I said I would move away from EFMA Week, but the brain
washing achieved a true immersion as I realised there’s one last bit that was
missed: EFMA’s Research.
A lot of good insights came from the week through the
various study presentations, with EFMA performing multiple research from
insurance to banking to payments. As Cap Gemini sponsor all of them, the embedded links gives you free
access to everything.
At this year's International Payments Summit (IPS), there were discussions of many areas including social media, mobile, cloud, regulations and innovations. These have all been summarised in a wonderfully short overview document available to paying attendees.
However, given my interest in SEPA and the fact that we are just closing our fourth annual survey into its impact (have you taken part yet? if not, click here as it closes this Friday!), I felt compelled to extract the IPS summary of the SEPA debate at the conference and replicate here.
There's a theme that keeps cropping up at most conferences I attend around the remodelling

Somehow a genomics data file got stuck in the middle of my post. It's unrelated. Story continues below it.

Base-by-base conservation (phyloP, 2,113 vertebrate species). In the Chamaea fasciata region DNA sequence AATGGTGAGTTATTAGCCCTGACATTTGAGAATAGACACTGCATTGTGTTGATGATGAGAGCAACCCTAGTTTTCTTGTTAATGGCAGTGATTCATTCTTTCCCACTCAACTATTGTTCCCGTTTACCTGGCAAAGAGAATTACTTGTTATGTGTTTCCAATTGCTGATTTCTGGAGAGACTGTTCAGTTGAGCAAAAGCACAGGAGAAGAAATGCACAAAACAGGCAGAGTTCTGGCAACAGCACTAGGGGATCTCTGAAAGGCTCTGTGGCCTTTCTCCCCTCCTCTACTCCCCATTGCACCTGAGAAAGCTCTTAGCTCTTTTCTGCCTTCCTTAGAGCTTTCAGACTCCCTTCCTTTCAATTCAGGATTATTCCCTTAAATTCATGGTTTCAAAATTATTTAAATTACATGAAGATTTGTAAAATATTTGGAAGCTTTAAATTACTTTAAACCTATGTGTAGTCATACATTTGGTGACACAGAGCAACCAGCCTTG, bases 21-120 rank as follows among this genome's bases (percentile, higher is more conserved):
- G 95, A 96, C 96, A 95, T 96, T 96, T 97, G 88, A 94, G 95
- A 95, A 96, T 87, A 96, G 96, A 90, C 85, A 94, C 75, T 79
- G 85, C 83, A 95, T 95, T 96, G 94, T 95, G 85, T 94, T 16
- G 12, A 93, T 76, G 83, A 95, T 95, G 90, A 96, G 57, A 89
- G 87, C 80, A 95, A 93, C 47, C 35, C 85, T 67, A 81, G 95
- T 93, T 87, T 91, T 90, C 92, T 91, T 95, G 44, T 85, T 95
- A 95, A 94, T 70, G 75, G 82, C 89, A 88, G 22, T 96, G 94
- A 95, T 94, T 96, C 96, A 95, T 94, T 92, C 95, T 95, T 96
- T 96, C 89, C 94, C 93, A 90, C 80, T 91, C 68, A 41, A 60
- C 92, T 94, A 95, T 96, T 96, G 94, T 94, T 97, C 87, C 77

It came up again today in a discussion about data leverage
at the Asian Banker Summit, and it occurred to me again recently, when I chaired the future focused day at IPS 2013.
The theme is how do you turn a vertically integrated
business that owns the customer process end-to-end and organises itself around
products and channels, into a horizontally structured business that wants to
provide functionality to the customer at their point of need and organises
themselves around the customer’s data.
That’s a long sentence and, for those who get this, it will
make perfect sense.
This is why I wouldn’t bother writing anything further, except
that this is so fundamental to the dialogue we’re having that I feel the need
to break it down step-by-step.
As mentioned yesterday, I introduced a discussion about Fixing Our Banks this week, alongside a
distinguished panel comprising:
Charles Middleton, Managing Director of Triodos
Seamus Gillen, Policy Director with the
Institute of Chartered Secretaries and Administrators (ICSA);
Dominic Hook, National Officer for Finance and
Legal with the Unite union;
James Daley, Head of Money Content with the
Which? Consumer’s Association; and
Andrew Chambers, Professor of Internal Auditing
at London South Bank University.
It was an interesting dialogue covering bank, shareholder,
employee, customer and auditor’s views of how to fix the banking system.
Charles began with a discussion of many of the issues in the
industry: bonuses, trust, casino capitalism, risk and more. He talked a little about how the bonus culture
arose, as partners who risked personal capital moved to firms with no risk